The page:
Parent-Only Education Program Helps Obese Preschoolers Lose Weight

By Megan Brooks

July 15, 2019

NEW YORK (Reuters Health) - A parent-only treatment program for preschoolers with obesity proved more effective than standard treatment involving the parent and child focusing on lifestyle changes in a randomized controlled trial.

"We show that parent-only obesity treatment, including parenting skills training with follow-up booster sessions (but not without), outperformed standard treatment regarding improvements in child weight status. Thus, for successful obesity treatment in preschoolers, only parents need to be involved," write the researchers online today in Pediatrics.

For the More and Less (ML) study, Dr. Anna Ek from Karolinska Institute, in Solna, Sweden, and colleagues recruited families of children 4 to 6 years of age with obesity from 68 child-care centers in Stockholm County. Participants were randomly assigned to a parent-only program (10 weekly sessions) with or without booster sessions or to standard treatment.

The parent-only program consisted of 10 weekly 90-minute sessions with a registered dietician focused on supporting parents in positive parenting practices (encouragement and limit-setting strategies) to improve parent-child communication, providing advice on healthy food habits and physical activity as well as techniques to regulate emotional control. Booster sessions consisted of 30-minute phone calls every four to six weeks for nine months.

Standard treatment was offered in outpatient pediatric clinics and was based on the action plan for childhood obesity in Stockholm County. Parents and children attended treatment together, which consisted of four or more 30-minute sessions over 12 months; the first and last with a pediatrician and the others with a pediatric nurse, with referral in some cases to a dietician or physiotherapist.

A total of 174 children (56% girls) and their parents participated, with 44 assigned to parent-only treatment with booster sessions, 43 to parent-only treatment without booster sessions and 87 to standard treatment. The children were 5 years old on average, with a BMI z score of 3.0.

After 12 months, children in the parent-only treatment group had a greater reduction in their BMI z score (0.30; 95% confidence interval, -0.45 to -0.15) compared with their peers in standard treatment (0.07; 95% CI, -0.19 to 0.05).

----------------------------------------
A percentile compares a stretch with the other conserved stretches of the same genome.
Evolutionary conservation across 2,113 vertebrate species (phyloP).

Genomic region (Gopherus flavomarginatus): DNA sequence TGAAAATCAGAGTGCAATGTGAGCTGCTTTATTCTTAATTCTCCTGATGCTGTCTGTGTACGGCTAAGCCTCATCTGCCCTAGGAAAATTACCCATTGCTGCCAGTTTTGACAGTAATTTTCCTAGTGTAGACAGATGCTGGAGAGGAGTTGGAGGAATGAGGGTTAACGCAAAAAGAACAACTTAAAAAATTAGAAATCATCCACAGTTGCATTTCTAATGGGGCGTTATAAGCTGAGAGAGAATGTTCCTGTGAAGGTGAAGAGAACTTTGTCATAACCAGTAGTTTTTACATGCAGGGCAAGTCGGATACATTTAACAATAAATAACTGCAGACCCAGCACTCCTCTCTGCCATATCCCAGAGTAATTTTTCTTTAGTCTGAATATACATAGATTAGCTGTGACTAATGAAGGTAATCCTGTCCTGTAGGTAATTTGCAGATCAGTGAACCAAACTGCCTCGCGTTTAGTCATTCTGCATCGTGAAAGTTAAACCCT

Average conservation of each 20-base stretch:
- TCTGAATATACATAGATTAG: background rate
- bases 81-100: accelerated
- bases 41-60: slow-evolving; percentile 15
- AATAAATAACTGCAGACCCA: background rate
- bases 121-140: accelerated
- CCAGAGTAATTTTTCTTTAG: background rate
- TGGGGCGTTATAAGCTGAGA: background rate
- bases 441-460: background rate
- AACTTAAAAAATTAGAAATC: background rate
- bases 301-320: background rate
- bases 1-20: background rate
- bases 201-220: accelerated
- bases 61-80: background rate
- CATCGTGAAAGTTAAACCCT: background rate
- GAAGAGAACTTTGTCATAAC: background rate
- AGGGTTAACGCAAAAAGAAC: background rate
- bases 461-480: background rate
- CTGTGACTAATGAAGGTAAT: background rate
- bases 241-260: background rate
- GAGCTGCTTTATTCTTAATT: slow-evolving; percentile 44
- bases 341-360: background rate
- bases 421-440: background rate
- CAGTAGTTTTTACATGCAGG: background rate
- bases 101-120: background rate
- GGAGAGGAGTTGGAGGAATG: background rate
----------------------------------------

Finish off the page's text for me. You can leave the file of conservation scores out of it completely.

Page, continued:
When comparing all three groups, improvements in weight status were only seen in the booster group (-0.54; 95% CI, -0.77 to -0.30). The booster group was 4.8 times (95% CI, 2.4 to 9.6) more likely to achieve a clinically significant reduction of at least 0.5 of the BMI z score compared with standard treatment.

In this study, intensive parent-only treatment focused on evidence-based parenting practices was "superior" to standard treatment in addressing obesity in preschoolers, with strongest effects for the booster group, write Dr. Ek and colleagues.

They note that "increased contact and length" were deciding factors because the booster group outperformed the other groups. "However, in the ML study, the highest number of visits corresponded to 21 hours, suggesting that treatments in this young age group can be less intensive but still need follow-up visits," point out.

"What sets the ML study apart from previous interventions is the large study population with sociodemographic variation in parental education and foreign background," they add. "A limitation in our study was the rate of children lost to follow-up among the families in the parent-only treatment (30%)."

"This study bolsters evidence from previous research in which intensive and parent-only obesity treatments for young children are favored," they conclude.

In email to Reuters Health, Dr. Ek said, "The ML program is manual-based and therefore easily learnt by health care personnel and easily taught to parents. The program is based on the KEEP program from the Oregon Learning Center in Eugene, Oregon. It is available in English and is now part of the large EU project Science and Technology in childhood Obesity Policy (STOP) and has been translated to Spanish and Romanian. As the program is already developed and translated, the only cost is a four-day education of group leaders plus weekly supervisions during 10 weeks. At present, the program is being implemented in to the child health care in different parts of Sweden where it has been well accepted."


Pediatrics 2019.